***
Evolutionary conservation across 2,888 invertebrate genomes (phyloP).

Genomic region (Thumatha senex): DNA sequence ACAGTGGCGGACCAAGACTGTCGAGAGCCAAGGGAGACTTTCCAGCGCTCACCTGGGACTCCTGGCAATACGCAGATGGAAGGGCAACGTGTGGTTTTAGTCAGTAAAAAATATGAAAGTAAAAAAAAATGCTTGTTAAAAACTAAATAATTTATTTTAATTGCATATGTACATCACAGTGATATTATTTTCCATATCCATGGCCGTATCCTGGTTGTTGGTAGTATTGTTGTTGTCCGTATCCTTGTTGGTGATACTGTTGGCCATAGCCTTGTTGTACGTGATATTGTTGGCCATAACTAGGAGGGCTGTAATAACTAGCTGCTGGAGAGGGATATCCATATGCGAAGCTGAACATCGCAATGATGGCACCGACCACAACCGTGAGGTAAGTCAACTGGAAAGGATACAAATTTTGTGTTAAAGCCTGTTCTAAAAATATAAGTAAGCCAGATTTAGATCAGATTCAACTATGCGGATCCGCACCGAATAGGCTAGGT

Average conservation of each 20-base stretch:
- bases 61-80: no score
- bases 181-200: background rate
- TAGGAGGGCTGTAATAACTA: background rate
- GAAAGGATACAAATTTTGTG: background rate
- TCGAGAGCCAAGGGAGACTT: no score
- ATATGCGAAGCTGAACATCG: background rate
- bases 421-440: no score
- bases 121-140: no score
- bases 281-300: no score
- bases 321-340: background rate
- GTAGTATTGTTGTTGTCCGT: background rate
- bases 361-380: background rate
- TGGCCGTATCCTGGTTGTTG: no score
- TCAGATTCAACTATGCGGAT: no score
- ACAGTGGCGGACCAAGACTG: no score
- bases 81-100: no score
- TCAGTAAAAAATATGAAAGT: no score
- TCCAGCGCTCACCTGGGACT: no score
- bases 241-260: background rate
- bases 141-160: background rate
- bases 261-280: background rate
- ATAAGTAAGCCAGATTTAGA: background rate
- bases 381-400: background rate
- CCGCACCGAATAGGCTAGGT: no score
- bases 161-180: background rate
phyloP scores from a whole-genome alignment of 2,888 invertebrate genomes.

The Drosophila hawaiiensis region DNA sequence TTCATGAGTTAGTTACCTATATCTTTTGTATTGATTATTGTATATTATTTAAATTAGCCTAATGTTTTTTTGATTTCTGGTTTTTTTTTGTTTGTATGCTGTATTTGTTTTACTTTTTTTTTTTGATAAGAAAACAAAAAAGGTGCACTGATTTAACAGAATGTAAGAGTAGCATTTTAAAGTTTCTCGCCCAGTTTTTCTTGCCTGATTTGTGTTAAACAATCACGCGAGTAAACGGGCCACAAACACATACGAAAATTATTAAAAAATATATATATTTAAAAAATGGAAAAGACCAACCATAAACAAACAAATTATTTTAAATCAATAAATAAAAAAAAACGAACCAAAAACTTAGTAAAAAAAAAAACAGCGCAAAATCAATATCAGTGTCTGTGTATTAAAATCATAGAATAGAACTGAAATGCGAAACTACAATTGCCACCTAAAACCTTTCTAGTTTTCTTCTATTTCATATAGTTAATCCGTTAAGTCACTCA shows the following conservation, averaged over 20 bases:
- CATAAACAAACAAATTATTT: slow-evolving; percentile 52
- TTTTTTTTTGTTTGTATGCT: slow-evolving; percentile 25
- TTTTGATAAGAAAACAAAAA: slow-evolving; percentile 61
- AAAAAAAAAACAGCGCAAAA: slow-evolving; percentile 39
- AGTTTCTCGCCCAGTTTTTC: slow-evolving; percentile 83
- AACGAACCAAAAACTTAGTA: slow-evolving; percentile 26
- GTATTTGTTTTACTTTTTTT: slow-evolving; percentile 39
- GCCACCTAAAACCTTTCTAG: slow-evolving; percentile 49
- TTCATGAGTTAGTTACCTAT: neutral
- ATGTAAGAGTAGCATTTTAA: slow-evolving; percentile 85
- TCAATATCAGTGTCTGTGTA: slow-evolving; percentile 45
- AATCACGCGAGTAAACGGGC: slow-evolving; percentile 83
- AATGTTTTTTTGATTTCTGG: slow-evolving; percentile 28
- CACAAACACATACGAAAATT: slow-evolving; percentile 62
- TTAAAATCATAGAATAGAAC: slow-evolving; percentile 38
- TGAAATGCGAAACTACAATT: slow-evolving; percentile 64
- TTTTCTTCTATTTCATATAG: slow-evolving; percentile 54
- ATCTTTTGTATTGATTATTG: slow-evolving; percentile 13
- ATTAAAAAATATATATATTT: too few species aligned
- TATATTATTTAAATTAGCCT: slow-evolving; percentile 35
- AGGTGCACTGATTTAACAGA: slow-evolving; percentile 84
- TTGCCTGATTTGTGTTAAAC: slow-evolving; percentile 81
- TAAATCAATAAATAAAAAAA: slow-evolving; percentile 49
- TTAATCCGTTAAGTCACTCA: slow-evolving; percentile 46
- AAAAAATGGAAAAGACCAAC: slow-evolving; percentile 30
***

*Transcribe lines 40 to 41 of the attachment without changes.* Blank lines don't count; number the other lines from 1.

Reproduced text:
- ATGTAAGAGTAGCATTTTAA: slow-evolving; percentile 85
- TCAATATCAGTGTCTGTGTA: slow-evolving; percentile 45